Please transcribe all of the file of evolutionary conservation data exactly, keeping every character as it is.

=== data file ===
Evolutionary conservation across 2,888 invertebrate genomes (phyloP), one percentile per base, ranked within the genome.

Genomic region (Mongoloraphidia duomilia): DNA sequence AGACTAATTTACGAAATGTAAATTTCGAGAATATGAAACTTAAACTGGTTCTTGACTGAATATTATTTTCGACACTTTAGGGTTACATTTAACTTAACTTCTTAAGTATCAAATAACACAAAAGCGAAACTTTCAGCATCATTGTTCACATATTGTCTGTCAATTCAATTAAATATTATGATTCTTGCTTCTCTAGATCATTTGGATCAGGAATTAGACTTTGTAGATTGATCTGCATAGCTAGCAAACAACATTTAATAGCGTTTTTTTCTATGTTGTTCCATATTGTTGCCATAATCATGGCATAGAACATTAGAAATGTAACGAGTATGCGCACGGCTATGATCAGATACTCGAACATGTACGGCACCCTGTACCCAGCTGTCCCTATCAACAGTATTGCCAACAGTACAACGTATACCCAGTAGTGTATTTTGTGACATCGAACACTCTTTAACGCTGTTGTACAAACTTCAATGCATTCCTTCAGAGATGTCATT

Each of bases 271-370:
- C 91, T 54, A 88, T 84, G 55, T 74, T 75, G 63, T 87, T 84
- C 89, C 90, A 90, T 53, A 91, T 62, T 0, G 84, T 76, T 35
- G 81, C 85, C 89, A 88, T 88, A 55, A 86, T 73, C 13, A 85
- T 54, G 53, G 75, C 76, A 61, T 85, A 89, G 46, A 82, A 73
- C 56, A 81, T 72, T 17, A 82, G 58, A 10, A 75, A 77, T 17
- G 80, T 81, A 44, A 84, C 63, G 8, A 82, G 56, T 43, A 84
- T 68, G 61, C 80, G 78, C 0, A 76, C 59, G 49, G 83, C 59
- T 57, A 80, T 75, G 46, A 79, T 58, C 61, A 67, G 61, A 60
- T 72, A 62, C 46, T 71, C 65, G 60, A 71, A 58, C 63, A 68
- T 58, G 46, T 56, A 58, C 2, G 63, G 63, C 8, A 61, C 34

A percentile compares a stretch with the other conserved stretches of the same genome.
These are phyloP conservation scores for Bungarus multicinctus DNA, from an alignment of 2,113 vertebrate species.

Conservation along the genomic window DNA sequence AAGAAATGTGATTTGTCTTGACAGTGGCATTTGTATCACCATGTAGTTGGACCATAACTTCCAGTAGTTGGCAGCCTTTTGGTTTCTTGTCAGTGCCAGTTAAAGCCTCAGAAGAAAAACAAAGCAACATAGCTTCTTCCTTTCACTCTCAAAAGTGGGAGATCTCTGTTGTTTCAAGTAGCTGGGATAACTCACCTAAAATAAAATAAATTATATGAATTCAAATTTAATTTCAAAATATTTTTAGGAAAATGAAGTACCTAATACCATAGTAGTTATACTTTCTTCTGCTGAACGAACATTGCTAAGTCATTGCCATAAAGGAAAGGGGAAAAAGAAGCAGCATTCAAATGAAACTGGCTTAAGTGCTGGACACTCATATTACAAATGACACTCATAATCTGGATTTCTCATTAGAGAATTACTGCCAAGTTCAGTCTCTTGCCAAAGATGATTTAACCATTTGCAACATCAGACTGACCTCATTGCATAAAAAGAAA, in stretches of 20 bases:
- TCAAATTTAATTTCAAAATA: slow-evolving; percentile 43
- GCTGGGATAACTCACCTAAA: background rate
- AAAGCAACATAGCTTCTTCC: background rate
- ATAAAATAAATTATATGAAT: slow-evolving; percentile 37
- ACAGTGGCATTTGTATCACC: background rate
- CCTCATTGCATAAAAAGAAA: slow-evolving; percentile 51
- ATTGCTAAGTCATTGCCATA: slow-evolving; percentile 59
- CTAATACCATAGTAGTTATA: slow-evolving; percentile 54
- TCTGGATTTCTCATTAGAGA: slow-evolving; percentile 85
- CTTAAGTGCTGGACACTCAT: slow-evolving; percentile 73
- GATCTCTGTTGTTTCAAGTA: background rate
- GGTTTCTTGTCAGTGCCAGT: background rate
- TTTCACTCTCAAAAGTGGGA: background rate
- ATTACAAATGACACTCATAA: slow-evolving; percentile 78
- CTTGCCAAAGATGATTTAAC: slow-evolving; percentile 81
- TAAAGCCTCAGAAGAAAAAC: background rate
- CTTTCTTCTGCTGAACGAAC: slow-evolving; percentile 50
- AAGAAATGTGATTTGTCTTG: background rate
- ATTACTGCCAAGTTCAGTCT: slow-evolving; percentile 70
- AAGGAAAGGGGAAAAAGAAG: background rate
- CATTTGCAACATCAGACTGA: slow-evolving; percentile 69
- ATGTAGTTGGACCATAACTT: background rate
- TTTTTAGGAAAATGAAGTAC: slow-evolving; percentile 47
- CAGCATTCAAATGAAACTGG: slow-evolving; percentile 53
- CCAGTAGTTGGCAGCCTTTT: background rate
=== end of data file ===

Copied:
Evolutionary conservation across 2,888 invertebrate genomes (phyloP), one percentile per base, ranked within the genome.

Genomic region (Mongoloraphidia duomilia): DNA sequence AGACTAATTTACGAAATGTAAATTTCGAGAATATGAAACTTAAACTGGTTCTTGACTGAATATTATTTTCGACACTTTAGGGTTACATTTAACTTAACTTCTTAAGTATCAAATAACACAAAAGCGAAACTTTCAGCATCATTGTTCACATATTGTCTGTCAATTCAATTAAATATTATGATTCTTGCTTCTCTAGATCATTTGGATCAGGAATTAGACTTTGTAGATTGATCTGCATAGCTAGCAAACAACATTTAATAGCGTTTTTTTCTATGTTGTTCCATATTGTTGCCATAATCATGGCATAGAACATTAGAAATGTAACGAGTATGCGCACGGCTATGATCAGATACTCGAACATGTACGGCACCCTGTACCCAGCTGTCCCTATCAACAGTATTGCCAACAGTACAACGTATACCCAGTAGTGTATTTTGTGACATCGAACACTCTTTAACGCTGTTGTACAAACTTCAATGCATTCCTTCAGAGATGTCATT

Each of bases 271-370:
- C 91, T 54, A 88, T 84, G 55, T 74, T 75, G 63, T 87, T 84
- C 89, C 90, A 90, T 53, A 91, T 62, T 0, G 84, T 76, T 35
- G 81, C 85, C 89, A 88, T 88, A 55, A 86, T 73, C 13, A 85
- T 54, G 53, G 75, C 76, A 61, T 85, A 89, G 46, A 82, A 73
- C 56, A 81, T 72, T 17, A 82, G 58, A 10, A 75, A 77, T 17
- G 80, T 81, A 44, A 84, C 63, G 8, A 82, G 56, T 43, A 84
- T 68, G 61, C 80, G 78, C 0, A 76, C 59, G 49, G 83, C 59
- T 57, A 80, T 75, G 46, A 79, T 58, C 61, A 67, G 61, A 60
- T 72, A 62, C 46, T 71, C 65, G 60, A 71, A 58, C 63, A 68
- T 58, G 46, T 56, A 58, C 2, G 63, G 63, C 8, A 61, C 34

A percentile compares a stretch with the other conserved stretches of the same genome.
These are phyloP conservation scores for Bungarus multicinctus DNA, from an alignment of 2,113 vertebrate species.

Conservation along the genomic window DNA sequence AAGAAATGTGATTTGTCTTGACAGTGGCATTTGTATCACCATGTAGTTGGACCATAACTTCCAGTAGTTGGCAGCCTTTTGGTTTCTTGTCAGTGCCAGTTAAAGCCTCAGAAGAAAAACAAAGCAACATAGCTTCTTCCTTTCACTCTCAAAAGTGGGAGATCTCTGTTGTTTCAAGTAGCTGGGATAACTCACCTAAAATAAAATAAATTATATGAATTCAAATTTAATTTCAAAATATTTTTAGGAAAATGAAGTACCTAATACCATAGTAGTTATACTTTCTTCTGCTGAACGAACATTGCTAAGTCATTGCCATAAAGGAAAGGGGAAAAAGAAGCAGCATTCAAATGAAACTGGCTTAAGTGCTGGACACTCATATTACAAATGACACTCATAATCTGGATTTCTCATTAGAGAATTACTGCCAAGTTCAGTCTCTTGCCAAAGATGATTTAACCATTTGCAACATCAGACTGACCTCATTGCATAAAAAGAAA, in stretches of 20 bases:
- TCAAATTTAATTTCAAAATA: slow-evolving; percentile 43
- GCTGGGATAACTCACCTAAA: background rate
- AAAGCAACATAGCTTCTTCC: background rate
- ATAAAATAAATTATATGAAT: slow-evolving; percentile 37
- ACAGTGGCATTTGTATCACC: background rate
- CCTCATTGCATAAAAAGAAA: slow-evolving; percentile 51
- ATTGCTAAGTCATTGCCATA: slow-evolving; percentile 59
- CTAATACCATAGTAGTTATA: slow-evolving; percentile 54
- TCTGGATTTCTCATTAGAGA: slow-evolving; percentile 85
- CTTAAGTGCTGGACACTCAT: slow-evolving; percentile 73
- GATCTCTGTTGTTTCAAGTA: background rate
- GGTTTCTTGTCAGTGCCAGT: background rate
- TTTCACTCTCAAAAGTGGGA: background rate
- ATTACAAATGACACTCATAA: slow-evolving; percentile 78
- CTTGCCAAAGATGATTTAAC: slow-evolving; percentile 81
- TAAAGCCTCAGAAGAAAAAC: background rate
- CTTTCTTCTGCTGAACGAAC: slow-evolving; percentile 50
- AAGAAATGTGATTTGTCTTG: background rate
- ATTACTGCCAAGTTCAGTCT: slow-evolving; percentile 70
- AAGGAAAGGGGAAAAAGAAG: background rate
- CATTTGCAACATCAGACTGA: slow-evolving; percentile 69
- ATGTAGTTGGACCATAACTT: background rate
- TTTTTAGGAAAATGAAGTAC: slow-evolving; percentile 47
- CAGCATTCAAATGAAACTGG: slow-evolving; percentile 53
- CCAGTAGTTGGCAGCCTTTT: background rate